Tips for supporting a friend who's grieving

After decades of working with grieving children and families, it is evident that most people are uneducated, feel uncomfortable or simply do not know what to say to someone who has experienced a recent loss. Because we think we don't have the right words to express our condolences to a person or family who is grieving, we often say old, worn out phrases or cliches that may sound helpful but turn out to do more emotional damage than good.

The following are tips of "Do's" and "Don'ts" when providing support to a friend or loved one who is grieving:


• Say, "I am sad for your loss."

• Say, "I am here and I want to listen."

• Say, " I am sorry for your loss."

• Say, "Please tell me what you are feeling."

• Know that sometimes it's okay to say nothing. Instead, focus on just being present with the person...listening with your ears, eyes and heart.

• Ask the person permission to give them a hug....a hug can say "I care."

• Connect with the grieving person by sharing a special memory or story you have of the person who has died.


• Don't say, "I understand how you feel." Actually, you don't! Everyone's grief experience is unique. Acknowledge the griever's feelings and listen to his/her story.

• Don't say, "Everything happens for a reason." For the griever, there is no good reason that justifies his/her pain.

• Don't say, "Your loved one is in a better place. They don't have to suffer anymore." The griever knows their loved one isn't suffering anymore. However, the griever is suffering and he/she would give anything to have their loved one here with them, not anywhere else, better place or not.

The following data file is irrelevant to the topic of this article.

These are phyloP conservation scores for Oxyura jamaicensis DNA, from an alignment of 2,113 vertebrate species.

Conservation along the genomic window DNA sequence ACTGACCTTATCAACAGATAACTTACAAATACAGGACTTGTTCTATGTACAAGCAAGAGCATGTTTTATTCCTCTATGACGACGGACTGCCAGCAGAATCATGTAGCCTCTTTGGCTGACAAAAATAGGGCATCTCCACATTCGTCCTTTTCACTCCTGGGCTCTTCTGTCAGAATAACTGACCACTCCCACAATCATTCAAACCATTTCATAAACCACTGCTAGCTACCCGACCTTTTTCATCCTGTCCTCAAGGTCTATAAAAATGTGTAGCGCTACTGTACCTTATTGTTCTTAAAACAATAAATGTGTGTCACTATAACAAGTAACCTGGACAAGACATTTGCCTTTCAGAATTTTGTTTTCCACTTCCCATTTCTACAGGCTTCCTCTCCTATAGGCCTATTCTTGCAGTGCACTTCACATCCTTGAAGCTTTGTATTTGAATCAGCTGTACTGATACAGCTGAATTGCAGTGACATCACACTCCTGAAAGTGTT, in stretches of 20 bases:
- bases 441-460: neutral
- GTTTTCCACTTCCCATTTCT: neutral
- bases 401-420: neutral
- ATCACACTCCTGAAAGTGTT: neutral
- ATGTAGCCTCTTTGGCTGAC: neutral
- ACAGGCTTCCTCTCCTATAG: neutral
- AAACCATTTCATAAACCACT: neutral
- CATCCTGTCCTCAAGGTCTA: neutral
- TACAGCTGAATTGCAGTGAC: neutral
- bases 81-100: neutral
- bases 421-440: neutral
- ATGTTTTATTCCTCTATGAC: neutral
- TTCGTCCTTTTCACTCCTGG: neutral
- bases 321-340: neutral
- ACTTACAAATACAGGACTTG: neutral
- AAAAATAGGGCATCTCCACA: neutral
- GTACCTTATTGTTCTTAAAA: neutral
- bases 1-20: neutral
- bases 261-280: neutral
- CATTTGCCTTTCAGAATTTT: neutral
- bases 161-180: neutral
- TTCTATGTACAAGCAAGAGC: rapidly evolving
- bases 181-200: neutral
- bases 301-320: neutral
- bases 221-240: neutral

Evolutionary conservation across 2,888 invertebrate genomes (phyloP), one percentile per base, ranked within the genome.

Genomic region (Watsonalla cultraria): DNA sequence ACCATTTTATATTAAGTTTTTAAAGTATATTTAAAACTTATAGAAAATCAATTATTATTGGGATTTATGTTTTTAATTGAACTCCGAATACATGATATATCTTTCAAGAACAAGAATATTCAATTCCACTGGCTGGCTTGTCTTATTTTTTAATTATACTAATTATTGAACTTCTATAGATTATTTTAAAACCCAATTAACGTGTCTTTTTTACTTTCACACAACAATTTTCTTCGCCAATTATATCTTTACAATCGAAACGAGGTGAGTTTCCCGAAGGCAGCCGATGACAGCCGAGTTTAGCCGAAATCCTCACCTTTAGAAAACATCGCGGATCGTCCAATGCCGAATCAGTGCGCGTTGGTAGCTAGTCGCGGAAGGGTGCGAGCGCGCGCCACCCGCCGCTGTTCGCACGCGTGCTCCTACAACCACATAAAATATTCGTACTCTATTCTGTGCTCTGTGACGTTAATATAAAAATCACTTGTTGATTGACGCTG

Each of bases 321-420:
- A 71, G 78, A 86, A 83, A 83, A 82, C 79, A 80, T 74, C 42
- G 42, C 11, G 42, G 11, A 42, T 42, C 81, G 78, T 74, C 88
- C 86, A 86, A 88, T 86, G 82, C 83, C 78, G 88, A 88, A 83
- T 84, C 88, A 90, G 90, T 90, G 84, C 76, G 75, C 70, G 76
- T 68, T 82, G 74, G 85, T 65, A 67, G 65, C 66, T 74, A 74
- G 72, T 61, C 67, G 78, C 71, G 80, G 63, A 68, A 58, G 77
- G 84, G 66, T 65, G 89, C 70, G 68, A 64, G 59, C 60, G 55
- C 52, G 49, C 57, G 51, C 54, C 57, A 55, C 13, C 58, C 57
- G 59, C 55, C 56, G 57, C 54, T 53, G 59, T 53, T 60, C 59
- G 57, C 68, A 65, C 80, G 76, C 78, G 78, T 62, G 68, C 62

• Don't say, "You're only given as much as you can handle." The griever would tell you that you have no idea how much they have already handled and how it feels like they can't go on another step.

• Don't say, "It's been a year now ... aren't you over it yet?" Grief is something you never "get over." It is something you work through until you hopefully reach a place of healing. The average grief recovery time is two years. However, every person's grief journey is individualized. There is no magic ending to grief.

• Don't say, "You are young. You can always have another child." Although this may be a true statement, it is not a helpful one to a grieving parent. After the devastating loss of a child, parents can't think about the next minute, let alone the far away future. Right now, they are in agony because their child has died. Another child will never replace the loss of this child.

Submitted by marriage and family

therapist/grief counselor Jodi Wass, Executive Director Emilio Parga of The Solace Tree, a grieving center for families, teens and children.


Douglas High teens from the Grief and Loss support group

The Dougy Center

Darcie D. Sims, Grief, Inc.

Giraffe, 1999


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